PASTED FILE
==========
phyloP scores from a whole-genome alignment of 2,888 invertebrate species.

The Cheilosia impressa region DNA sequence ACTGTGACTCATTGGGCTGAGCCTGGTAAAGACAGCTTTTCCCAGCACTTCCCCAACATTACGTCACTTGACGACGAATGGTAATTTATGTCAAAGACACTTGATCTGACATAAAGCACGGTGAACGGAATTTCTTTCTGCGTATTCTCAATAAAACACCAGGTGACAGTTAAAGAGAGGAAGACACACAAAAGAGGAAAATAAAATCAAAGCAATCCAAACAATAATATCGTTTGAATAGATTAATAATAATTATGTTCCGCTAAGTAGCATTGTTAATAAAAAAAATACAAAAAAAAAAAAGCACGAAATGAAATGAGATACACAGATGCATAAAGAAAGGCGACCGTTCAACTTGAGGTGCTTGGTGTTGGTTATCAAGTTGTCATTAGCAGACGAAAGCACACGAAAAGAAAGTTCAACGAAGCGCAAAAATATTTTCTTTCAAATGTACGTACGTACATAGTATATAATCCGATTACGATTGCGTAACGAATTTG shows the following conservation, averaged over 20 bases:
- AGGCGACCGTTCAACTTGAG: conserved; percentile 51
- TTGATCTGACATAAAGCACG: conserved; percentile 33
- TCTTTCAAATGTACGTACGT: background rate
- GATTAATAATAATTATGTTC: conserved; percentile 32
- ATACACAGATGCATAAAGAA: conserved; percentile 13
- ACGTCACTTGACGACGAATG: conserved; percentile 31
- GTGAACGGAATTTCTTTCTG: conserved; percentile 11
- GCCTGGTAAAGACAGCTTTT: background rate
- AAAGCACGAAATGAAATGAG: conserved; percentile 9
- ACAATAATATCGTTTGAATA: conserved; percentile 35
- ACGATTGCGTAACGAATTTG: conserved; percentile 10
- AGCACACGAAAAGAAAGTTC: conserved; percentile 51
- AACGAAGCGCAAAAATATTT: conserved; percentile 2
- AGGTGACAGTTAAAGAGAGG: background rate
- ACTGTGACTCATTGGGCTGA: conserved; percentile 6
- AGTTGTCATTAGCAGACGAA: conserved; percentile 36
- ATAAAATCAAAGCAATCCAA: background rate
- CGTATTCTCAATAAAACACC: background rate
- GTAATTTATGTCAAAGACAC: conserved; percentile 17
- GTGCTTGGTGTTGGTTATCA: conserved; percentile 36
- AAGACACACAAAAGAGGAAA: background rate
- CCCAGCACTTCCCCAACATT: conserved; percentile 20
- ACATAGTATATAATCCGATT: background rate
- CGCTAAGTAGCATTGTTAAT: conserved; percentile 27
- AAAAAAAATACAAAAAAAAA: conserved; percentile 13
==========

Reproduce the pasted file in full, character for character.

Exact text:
phyloP scores from a whole-genome alignment of 2,888 invertebrate species.

The Cheilosia impressa region DNA sequence ACTGTGACTCATTGGGCTGAGCCTGGTAAAGACAGCTTTTCCCAGCACTTCCCCAACATTACGTCACTTGACGACGAATGGTAATTTATGTCAAAGACACTTGATCTGACATAAAGCACGGTGAACGGAATTTCTTTCTGCGTATTCTCAATAAAACACCAGGTGACAGTTAAAGAGAGGAAGACACACAAAAGAGGAAAATAAAATCAAAGCAATCCAAACAATAATATCGTTTGAATAGATTAATAATAATTATGTTCCGCTAAGTAGCATTGTTAATAAAAAAAATACAAAAAAAAAAAAGCACGAAATGAAATGAGATACACAGATGCATAAAGAAAGGCGACCGTTCAACTTGAGGTGCTTGGTGTTGGTTATCAAGTTGTCATTAGCAGACGAAAGCACACGAAAAGAAAGTTCAACGAAGCGCAAAAATATTTTCTTTCAAATGTACGTACGTACATAGTATATAATCCGATTACGATTGCGTAACGAATTTG shows the following conservation, averaged over 20 bases:
- AGGCGACCGTTCAACTTGAG: conserved; percentile 51
- TTGATCTGACATAAAGCACG: conserved; percentile 33
- TCTTTCAAATGTACGTACGT: background rate
- GATTAATAATAATTATGTTC: conserved; percentile 32
- ATACACAGATGCATAAAGAA: conserved; percentile 13
- ACGTCACTTGACGACGAATG: conserved; percentile 31
- GTGAACGGAATTTCTTTCTG: conserved; percentile 11
- GCCTGGTAAAGACAGCTTTT: background rate
- AAAGCACGAAATGAAATGAG: conserved; percentile 9
- ACAATAATATCGTTTGAATA: conserved; percentile 35
- ACGATTGCGTAACGAATTTG: conserved; percentile 10
- AGCACACGAAAAGAAAGTTC: conserved; percentile 51
- AACGAAGCGCAAAAATATTT: conserved; percentile 2
- AGGTGACAGTTAAAGAGAGG: background rate
- ACTGTGACTCATTGGGCTGA: conserved; percentile 6
- AGTTGTCATTAGCAGACGAA: conserved; percentile 36
- ATAAAATCAAAGCAATCCAA: background rate
- CGTATTCTCAATAAAACACC: background rate
- GTAATTTATGTCAAAGACAC: conserved; percentile 17
- GTGCTTGGTGTTGGTTATCA: conserved; percentile 36
- AAGACACACAAAAGAGGAAA: background rate
- CCCAGCACTTCCCCAACATT: conserved; percentile 20
- ACATAGTATATAATCCGATT: background rate
- CGCTAAGTAGCATTGTTAAT: conserved; percentile 27
- AAAAAAAATACAAAAAAAAA: conserved; percentile 13